Wednesday, November 6, 2013

Waterjetting 15a - Carving a Stonehenge

This post is a marriage of two different themes that have recently appeared at Bit Tooth. The first, under the Waterjetting title, has contained a discussion of the different aspects of high-pressure waterjet use. The second, more recent theme discussed both the original Stonehenge and then how the MS&T Stonehenge, which is a working calendar, functions. In this post I am going to talk about how the MS&T megalith was built, and since it involves the use of high-pressure water it seems appropriate to include it in the Waterjetting Series.

As I have noted in one of the earliest waterjetting posts we had learned, from Russian literature, back in 1966 that waterjets could be used to cut into granite. From results of an unplanned test, we had learned that the pressures needed to cut through granite need not be that high. Others had predicted that it would take a jet pressure of up to 30-times the rock compressive strength in order to penetrate rock efficiently. However both the Russians and ourselves had been able to drill through a 30,000 psi granite with a waterjet pressure of only around 10,000 psi, rather than the predicted 900,000 psi.

We had done this by moving the jet over the surface so that, as the jet passed across the cracks between grains, so it would penetrate and pressurize the crack, causing it to grow and remove the grain, without having enough pressure to cut through the grain itself.

Figure 1. 9-inch thick block of granite drilled through by a 10,000 psi waterjet at Leeds University. It took over 30 minutes. (Summers, D.A., Disintegration of Rock by High Pressure Jets, Ph.D. Thesis, Mining Engineering, University of Leeds, U.K., 1968.)

We had drilled this block of rock back in Leeds and the nozzle was pointing vertically downwards, as we rotated the rock beneath it. After drilling a shallow central hole, we stepped the nozzle out a short distance and repeated the process, breaking the outer ring of rock to the central core. Then after widening the hole, we could come back to the center and advance the nozzle into the rock, and repeat the process. Because of the nozzle size we had to continually step the hole to a smaller diameter as the hole got deeper, and thus there is a rapid taper to the walls.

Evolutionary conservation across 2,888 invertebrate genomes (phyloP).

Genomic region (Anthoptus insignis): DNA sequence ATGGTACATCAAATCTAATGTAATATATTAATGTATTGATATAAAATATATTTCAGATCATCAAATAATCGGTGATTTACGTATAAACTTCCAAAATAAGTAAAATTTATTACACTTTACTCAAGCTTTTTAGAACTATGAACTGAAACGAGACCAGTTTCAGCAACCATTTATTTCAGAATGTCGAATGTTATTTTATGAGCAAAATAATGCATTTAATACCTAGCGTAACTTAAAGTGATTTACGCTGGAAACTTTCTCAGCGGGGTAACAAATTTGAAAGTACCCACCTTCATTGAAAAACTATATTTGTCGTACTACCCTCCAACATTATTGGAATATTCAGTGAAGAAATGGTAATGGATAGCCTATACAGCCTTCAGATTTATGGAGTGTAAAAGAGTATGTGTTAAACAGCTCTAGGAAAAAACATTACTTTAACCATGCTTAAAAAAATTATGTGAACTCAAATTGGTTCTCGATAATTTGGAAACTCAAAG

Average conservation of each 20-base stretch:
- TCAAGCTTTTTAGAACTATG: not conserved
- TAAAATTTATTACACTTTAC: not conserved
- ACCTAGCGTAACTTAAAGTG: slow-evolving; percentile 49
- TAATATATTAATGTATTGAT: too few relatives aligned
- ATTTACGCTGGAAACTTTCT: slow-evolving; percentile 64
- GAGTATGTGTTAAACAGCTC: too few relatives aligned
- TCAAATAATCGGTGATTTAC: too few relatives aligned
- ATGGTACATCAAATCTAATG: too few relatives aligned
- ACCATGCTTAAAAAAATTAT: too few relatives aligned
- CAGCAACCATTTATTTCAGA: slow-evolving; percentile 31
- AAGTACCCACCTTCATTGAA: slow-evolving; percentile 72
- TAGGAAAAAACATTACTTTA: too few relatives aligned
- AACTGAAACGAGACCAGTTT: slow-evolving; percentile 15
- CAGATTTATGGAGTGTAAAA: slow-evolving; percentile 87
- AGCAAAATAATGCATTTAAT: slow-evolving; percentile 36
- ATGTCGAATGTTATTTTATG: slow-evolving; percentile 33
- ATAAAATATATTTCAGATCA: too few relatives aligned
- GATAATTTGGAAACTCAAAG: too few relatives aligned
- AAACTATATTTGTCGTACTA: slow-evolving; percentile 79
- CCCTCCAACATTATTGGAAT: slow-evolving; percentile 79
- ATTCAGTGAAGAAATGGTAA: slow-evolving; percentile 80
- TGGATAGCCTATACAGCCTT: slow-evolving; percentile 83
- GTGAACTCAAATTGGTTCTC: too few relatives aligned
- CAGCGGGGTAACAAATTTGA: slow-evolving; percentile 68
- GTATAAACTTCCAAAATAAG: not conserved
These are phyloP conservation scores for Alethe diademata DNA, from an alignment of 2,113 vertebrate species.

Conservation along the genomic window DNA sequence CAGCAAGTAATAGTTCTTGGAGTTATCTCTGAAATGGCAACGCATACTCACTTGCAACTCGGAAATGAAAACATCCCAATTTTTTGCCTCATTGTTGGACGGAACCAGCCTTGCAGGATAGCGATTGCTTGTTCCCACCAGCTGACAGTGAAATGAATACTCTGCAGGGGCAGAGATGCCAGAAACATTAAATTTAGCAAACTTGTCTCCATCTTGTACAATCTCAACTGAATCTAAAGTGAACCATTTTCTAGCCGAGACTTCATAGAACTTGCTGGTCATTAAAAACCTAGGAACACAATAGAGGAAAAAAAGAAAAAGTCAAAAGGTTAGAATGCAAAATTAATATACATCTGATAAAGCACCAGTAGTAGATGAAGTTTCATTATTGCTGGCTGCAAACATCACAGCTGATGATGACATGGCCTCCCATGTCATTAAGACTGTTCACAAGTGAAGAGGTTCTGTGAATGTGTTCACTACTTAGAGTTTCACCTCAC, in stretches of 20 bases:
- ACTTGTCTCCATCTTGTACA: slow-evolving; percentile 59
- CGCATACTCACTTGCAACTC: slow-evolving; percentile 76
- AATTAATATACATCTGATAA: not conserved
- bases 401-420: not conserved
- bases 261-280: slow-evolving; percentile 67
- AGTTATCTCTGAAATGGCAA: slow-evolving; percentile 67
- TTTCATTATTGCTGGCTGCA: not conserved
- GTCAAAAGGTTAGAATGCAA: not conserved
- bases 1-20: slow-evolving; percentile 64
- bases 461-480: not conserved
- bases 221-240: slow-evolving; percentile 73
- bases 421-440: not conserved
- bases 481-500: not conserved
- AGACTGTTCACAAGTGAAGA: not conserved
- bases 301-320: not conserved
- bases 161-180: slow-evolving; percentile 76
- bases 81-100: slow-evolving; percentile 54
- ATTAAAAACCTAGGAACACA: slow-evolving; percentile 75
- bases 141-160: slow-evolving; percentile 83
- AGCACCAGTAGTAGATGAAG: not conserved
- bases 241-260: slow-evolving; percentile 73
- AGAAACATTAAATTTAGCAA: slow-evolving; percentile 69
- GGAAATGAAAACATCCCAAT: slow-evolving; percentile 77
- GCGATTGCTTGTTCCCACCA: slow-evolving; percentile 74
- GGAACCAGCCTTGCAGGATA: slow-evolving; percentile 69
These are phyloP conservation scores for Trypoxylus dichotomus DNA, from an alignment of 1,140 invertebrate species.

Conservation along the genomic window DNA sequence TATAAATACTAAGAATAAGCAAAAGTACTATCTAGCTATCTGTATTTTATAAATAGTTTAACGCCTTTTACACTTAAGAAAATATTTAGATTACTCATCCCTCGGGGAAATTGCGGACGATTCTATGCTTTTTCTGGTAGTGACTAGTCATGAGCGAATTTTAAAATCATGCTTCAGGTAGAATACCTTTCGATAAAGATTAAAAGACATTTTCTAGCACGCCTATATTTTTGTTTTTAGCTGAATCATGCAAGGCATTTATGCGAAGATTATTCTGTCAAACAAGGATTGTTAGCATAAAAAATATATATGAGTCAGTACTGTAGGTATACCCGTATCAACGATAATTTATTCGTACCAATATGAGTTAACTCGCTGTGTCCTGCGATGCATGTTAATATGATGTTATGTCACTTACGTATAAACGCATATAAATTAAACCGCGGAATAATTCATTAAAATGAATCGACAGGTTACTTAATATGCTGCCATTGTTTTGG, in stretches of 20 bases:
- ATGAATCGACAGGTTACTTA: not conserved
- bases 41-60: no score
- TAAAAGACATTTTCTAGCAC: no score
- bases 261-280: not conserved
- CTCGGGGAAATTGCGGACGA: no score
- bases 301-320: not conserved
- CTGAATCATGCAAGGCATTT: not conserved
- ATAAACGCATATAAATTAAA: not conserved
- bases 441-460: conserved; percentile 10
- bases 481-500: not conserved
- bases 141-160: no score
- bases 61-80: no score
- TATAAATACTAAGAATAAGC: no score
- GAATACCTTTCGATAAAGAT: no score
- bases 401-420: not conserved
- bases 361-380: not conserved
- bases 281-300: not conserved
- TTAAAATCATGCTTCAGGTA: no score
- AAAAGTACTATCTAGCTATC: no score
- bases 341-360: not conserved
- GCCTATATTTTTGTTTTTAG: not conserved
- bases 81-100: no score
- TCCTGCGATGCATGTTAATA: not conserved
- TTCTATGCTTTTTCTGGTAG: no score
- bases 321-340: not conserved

Moving forward to the early 1980’s when Chancellor Marchello asked Dr. Marian Mazurkiewicz and I to cut the rock for his Stonehenge, and we knew that we could cut the rock at a pressure below 15,000 psi (the size of the pump that we had at the time). But tests where we had made multiple passes over a rock had shown that, with a direct vertical cut to an edge, that repeated passes would taper the cut inward over time – naturally doing what we had done artificially at Leeds.

Figure 2. Early tests on granite cutting. Note that the lower cut was made with two jets diverging at about 5 degrees, and the one above it with the jets diverging at 11 degrees. (The nozzle was spinning and moved across the face of the rock several times).

These tests showed that we needed a higher angle to ensure that the sides did not taper, and while this could be achieved with the nozzles angled at 15 degrees to the perpendicular, because the jets had to cut a path wide enough for the nozzle to enter the slot, an angle of 45 degrees was used after a short series of experiments.

Our team at the Rock Mechanics and Explosives Research Center (RMERC) had been asked to carve the rock, since we had just prior to the commission, been down in Georgia demonstrating to the granite industry there that waterjets were able to economically cut granite.

Figure 3. Starting to cut a 1-inch wide slot in granite, pressure 14,000 psi, 90 rpm, linear cutting speed around 9 ft/min, areal cutting rate around 20 sq. ft./hour.( Raether, R.J., Robison, R.G., Summers, D.A., "Use of High Pressure Water Jets for Cutting Granite," 2nd US Water Jet Conference, Rolla, MO., April, 1983, pp. 203 - 209.)

Concurrently with showing that this could be economic we had also shown that the technique removed the respirable dust from the air that is generated with a flame-torch cut, and that the noise level would drop to industrially acceptable levels from the “jet engine roar” of a cutting torch.

Figure 4 Showing the flame at the bottom of the burner spalling its way through the granite.

Figure 5. Cutting granite with a flame-jet lance, Graniteville MO 1979. (Note the cloud of very fine particles of granite being blown out of the right side of the slot).

The first thing to do in arranging to cut several hundred tons of granite was to find a source of supply. Unfortunately, at that time the granite quarries in the South-East part of Missouri were closed and other sites in the state did not prove practical. But because we had done the work with the Elberton Granite Association in Georgia, we were able to arrange to purchase rock from one of the Quarries around Elberton, Ga. They themselves had recently constructed their own version of the standing stones, the Georgia Guidestones although these had been cut to shape using flame jets, rather than water.